Tag Archives: Senator Ted Cruz

Teach the Vote’s Week in Review: March 1, 2019

Read the latest legislative and education news for this “ATPE at the Capitol” week from your ATPE Governmental Relations team:


Hundreds of ATPE members traveled to Austin earlier this week for ATPE at the Capitol, our political involvement training and lobby day event hosted every legislative session year.

On Sunday, Feb. 24, ATPE members gathered at the JW Marriott for a series of training sessions. They heard a welcome message from ATPE State President Byron Hildebrand and learned how to advocate for ATPE’s legislative priorities with help from the ATPE lobbyists and Executive Director Shannon Holmes. Attendees spent the day networking with their colleagues and shopping at the ATPE Boutique for merchandise with sales benefiting the ATPE-PAC.

The day finished with a panel discussion featuring State Board of Education member Keven Ellis (R) and State Representatives Gary VanDeaver (R-New Boston) and Mary Gonzalez (D-Clint). The closing session was moderated by Spectrum News Capital Tonight political anchor Karina Kling and gave ATPE at the Capitol attendees an opportunity to ask the panel questions about school finance, testing, retirement, and more.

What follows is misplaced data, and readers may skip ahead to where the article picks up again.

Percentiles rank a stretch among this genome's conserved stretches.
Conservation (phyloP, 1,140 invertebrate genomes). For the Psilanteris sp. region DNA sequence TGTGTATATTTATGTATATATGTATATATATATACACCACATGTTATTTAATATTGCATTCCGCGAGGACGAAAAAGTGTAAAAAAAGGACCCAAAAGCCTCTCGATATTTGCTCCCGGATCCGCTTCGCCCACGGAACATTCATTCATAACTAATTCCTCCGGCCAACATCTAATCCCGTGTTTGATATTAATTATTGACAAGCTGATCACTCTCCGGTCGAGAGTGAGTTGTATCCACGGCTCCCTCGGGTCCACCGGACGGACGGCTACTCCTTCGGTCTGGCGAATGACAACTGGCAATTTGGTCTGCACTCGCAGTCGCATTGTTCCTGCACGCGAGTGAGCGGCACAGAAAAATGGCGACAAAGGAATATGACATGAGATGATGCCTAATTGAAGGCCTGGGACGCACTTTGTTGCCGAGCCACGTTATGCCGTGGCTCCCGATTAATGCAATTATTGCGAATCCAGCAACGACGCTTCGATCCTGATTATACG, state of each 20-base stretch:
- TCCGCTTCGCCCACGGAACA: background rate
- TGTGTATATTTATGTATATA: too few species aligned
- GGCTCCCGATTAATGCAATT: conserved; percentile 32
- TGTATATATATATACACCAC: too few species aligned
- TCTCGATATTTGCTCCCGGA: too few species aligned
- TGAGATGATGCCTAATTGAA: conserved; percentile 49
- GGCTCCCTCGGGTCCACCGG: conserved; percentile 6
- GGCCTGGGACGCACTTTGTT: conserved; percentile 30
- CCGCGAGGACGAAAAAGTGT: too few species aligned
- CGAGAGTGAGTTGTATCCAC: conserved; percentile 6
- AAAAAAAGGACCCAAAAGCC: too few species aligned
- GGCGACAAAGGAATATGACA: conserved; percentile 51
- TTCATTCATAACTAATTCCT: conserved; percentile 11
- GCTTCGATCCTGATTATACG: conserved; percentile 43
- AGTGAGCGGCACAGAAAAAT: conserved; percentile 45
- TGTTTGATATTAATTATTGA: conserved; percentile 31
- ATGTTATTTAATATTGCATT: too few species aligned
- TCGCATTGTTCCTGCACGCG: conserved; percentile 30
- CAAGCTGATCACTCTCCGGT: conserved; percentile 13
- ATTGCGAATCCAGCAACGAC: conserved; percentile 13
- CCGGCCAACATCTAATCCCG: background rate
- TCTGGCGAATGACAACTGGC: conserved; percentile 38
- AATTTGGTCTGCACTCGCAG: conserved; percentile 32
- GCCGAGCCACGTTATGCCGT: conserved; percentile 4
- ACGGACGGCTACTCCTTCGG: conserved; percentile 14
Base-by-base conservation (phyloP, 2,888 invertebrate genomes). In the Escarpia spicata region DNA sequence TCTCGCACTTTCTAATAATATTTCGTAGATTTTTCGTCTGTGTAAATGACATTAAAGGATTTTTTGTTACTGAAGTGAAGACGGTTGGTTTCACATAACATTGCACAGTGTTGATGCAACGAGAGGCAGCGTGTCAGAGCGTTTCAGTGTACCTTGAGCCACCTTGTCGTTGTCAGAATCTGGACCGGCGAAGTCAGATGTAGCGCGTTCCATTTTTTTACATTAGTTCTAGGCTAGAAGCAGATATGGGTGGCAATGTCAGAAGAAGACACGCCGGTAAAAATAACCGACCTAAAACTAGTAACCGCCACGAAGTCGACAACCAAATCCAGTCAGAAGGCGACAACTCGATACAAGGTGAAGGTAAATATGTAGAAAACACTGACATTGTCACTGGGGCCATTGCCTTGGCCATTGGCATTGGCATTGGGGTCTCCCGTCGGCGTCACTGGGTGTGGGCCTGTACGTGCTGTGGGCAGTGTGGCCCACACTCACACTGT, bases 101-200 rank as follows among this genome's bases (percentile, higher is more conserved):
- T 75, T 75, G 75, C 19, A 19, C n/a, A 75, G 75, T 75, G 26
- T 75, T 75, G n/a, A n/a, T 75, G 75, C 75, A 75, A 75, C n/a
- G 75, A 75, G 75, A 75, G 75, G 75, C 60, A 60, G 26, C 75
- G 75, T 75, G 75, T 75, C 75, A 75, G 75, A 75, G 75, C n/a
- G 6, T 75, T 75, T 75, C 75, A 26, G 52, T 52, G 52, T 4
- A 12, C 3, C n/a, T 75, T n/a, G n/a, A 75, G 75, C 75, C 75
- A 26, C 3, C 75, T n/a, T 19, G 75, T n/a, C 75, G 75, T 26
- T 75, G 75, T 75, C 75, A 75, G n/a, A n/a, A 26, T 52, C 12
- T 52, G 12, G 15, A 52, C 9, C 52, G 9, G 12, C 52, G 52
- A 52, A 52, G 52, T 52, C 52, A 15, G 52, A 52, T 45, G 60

ATPE members boarded buses to the State Capitol early Monday morning, Feb. 25, to meet with their own legislators, sit in on hearings, and share their advocacy messages in support of public education. ATPE at the Capitol attendees gathered for a group photo Monday afternoon outside the Senate’s chamber, which prompted brief appearances by Sen. Jane Nelson (R-Flower Mound) and Lt. Gov. Dan Patrick (R). ATPE’s state officers also visited with House Speaker Dennis Bonnen.

When the full House and Senate convened their floor sessions Monday afternoon, Sen. Kirk Watson (D-Austin) and Rep. Dan Huberty (R-Kingwood) presented honorary resolutions recognizing ATPE members in each chamber and applauding them for their work on behalf of Texas public schools and students.